**Update: 05/29/20 @ 11:20 UTC – Added a statement from Ryanair**
When it comes to processing refunds, Ryanair is the worst airline, according to a survey by Which?. Around 84% of surveyed passengers were yet to receive their refunds from the carrier. Moreover, passengers have been told they could have to wait up to a year for their money. Let’s find out more.
Ryanair struggles to cope with refunds
Ryanair has been hit with a flurry of refund requests in the last three months, as the airline grounded most of its fleet and canceled nearly all flights. As Europe’s largest carrier, it likely received hundreds of thousands of refund requests. While many other airlines face similar issues, it’s clear that Ryanair has been particularly slow in responding.
The airline suspended refunds a while ago due to a lack of staff and began offering vouchers instead, saying cash refunds could only be processed after the situation has calmed down. This has led to a significant delay in refunds, for the time being, leaving passengers frustrated.
Ryanair provided a comment to Simple Flying, saying,
“Ryanair has already processed €400m in refunds and vouchers since mid-March, which is over one third of the total backlog. Customers to use their voucher or request a free move, as Ryanair has over 1,000 daily flights available from 1 July and has already released part if its summer 2021 schedule. All Ryanair customers on cancelled flights can still apply for a cash refund if they so wish”.
Other airlines performing exceptionally better
According to Which’s survey, some airlines are doing well and providing a majority of their passengers’ refunds. Low-cost carrier Jet2 performed the best, with only 19% of passengers still waiting for a refund. Only 23% of British Airways passengers are still waiting on their refunds. These two carriers top the survey by a wide margin.
However, Ryanair is not the only airline that hasn’t fulfilled refunds for most of its passengers. Rival low cost-carrier easyJet has left 63% of passengers waiting for refunds. While this is lower than Ryanair’s figure, it still is a terrible number. Passengers from both airlines have complained of the airline’s unclear process and unfulfilled refunds.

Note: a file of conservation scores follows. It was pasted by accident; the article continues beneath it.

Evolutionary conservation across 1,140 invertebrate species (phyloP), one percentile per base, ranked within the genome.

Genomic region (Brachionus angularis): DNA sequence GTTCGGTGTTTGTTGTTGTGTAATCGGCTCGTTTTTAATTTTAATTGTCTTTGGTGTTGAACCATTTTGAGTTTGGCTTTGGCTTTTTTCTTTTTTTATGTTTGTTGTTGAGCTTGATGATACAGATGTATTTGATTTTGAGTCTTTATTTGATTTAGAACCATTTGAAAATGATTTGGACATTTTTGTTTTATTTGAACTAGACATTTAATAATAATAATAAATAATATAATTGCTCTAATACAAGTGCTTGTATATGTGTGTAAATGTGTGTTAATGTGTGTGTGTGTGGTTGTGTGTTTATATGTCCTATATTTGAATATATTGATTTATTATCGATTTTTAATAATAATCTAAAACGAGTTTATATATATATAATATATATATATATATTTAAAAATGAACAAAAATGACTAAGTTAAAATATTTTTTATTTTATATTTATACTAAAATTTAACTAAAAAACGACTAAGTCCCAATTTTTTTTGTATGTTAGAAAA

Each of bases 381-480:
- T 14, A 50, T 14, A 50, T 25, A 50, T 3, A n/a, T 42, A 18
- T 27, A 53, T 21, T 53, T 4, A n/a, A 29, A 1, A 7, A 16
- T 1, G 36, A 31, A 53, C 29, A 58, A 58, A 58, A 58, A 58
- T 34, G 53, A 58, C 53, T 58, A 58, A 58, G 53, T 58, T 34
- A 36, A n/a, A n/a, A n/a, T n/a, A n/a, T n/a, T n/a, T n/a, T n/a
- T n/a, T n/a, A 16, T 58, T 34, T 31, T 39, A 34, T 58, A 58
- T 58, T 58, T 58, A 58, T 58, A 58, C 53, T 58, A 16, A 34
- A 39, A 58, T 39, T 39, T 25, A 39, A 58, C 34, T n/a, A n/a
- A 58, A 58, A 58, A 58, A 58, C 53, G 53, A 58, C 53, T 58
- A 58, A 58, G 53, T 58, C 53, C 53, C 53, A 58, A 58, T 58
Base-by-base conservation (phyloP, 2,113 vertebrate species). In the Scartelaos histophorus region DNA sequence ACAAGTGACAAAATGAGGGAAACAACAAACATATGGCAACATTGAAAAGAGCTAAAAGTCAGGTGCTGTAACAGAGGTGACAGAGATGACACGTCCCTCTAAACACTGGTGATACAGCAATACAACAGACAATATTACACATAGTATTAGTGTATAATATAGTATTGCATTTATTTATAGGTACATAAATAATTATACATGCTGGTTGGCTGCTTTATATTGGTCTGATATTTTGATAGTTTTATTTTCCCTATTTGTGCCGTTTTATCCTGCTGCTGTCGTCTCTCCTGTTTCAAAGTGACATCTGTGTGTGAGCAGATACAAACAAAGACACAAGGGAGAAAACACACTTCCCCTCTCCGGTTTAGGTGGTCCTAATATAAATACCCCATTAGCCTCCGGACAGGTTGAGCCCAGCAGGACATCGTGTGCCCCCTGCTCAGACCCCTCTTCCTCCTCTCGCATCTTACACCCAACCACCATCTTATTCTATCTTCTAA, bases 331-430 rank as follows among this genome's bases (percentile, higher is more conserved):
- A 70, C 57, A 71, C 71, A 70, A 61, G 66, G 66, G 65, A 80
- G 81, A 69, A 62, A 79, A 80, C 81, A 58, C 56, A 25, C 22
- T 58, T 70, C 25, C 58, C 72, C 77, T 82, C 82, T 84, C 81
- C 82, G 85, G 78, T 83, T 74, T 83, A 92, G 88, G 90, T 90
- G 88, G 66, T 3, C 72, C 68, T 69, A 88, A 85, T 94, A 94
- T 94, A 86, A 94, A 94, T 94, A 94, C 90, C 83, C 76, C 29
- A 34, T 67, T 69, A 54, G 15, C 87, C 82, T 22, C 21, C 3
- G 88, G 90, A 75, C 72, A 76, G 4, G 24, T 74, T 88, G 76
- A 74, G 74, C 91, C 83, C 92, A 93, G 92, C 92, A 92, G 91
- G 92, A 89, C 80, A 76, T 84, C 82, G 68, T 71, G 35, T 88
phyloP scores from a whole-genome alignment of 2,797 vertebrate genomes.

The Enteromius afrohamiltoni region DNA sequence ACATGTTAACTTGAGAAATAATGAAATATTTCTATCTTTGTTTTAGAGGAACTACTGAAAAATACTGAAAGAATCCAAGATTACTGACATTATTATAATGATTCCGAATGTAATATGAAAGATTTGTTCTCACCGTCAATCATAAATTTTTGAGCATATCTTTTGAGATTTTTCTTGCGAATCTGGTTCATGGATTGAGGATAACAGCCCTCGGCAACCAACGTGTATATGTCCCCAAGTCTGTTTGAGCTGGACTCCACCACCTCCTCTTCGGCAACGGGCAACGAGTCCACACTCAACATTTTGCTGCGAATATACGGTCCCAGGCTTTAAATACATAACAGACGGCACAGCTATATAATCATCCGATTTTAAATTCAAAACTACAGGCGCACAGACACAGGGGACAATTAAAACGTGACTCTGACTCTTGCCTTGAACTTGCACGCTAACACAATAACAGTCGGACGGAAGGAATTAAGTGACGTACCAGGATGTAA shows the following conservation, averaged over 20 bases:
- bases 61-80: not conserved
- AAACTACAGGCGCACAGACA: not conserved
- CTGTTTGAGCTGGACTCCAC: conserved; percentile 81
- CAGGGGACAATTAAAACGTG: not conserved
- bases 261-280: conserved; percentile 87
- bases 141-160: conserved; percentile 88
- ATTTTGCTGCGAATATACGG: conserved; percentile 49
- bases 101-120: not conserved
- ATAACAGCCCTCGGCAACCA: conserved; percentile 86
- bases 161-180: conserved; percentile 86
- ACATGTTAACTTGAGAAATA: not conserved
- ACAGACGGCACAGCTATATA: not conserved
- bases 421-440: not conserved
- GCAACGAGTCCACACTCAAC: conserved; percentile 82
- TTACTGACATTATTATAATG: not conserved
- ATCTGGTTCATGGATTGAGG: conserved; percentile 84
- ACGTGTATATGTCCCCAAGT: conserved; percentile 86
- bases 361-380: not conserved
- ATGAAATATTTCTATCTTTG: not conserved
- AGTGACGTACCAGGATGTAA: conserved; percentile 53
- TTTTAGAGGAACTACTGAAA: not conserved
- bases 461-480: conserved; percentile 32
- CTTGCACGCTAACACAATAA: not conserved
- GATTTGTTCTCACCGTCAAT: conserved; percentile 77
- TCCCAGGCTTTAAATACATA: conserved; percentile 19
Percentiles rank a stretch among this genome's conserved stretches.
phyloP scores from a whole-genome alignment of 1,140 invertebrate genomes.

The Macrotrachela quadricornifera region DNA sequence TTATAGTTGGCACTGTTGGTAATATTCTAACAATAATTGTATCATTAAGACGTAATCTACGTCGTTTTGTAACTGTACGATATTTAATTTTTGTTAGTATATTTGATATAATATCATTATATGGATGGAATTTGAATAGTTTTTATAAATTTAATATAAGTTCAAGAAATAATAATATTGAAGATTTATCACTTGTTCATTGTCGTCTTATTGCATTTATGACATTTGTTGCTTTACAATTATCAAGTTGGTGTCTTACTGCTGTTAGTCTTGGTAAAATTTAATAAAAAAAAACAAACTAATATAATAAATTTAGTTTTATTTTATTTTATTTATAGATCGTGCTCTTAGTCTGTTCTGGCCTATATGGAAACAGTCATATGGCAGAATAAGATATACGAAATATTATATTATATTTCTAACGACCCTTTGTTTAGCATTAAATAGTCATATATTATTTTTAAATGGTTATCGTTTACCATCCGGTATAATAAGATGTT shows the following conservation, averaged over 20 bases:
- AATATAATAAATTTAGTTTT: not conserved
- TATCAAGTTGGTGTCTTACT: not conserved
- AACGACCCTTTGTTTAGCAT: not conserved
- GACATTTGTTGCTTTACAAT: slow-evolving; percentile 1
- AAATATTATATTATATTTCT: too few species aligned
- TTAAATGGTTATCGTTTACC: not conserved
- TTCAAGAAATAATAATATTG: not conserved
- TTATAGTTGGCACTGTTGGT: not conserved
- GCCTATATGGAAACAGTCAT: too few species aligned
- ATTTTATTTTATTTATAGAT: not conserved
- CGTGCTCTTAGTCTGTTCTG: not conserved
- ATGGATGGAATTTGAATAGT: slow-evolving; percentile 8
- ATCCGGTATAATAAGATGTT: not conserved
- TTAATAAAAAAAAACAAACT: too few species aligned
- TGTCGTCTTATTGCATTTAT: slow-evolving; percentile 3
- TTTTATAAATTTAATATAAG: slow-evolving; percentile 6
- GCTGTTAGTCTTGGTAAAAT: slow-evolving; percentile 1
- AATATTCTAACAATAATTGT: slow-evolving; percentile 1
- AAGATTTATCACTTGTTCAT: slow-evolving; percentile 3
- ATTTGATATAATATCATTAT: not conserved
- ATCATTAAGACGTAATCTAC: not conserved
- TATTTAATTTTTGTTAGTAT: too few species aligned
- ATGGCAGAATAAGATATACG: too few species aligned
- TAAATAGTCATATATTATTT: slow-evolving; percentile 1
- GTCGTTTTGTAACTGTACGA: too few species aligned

While these figures are based on a survey, they can be seen as representative of how airlines are dealing with refunds. The more passengers waiting, the more likely it is that an airline is dragging its feet on refunds. Under EU law, passengers must receive their refund within a week of the cancelation. However, with the coronavirus pandemic, airlines are hoping to get a pass on these rules.
While airlines around the world are struggling with a vast number of refunds to process, costing millions, they have tried to make the process as smooth as possible for travelers. Ryanair, on the other hand, has left passengers to navigate the confusing process themselves with little support. The airline has also been accused of misleading passengers and offering vouchers after refund requests have been sent in.
As the industry continues to reel from the financial blow of the coronavirus, it is essential to prioritize passenger refunds. Ryanair has resumed flights and seen a booking surge in the last week, which could mean the airline is returning to normal operations and will begin clearing refunds.
What do you think about Ryanair’s performance? Are you waiting for a refund from Ryanair? Let us know in the comments below.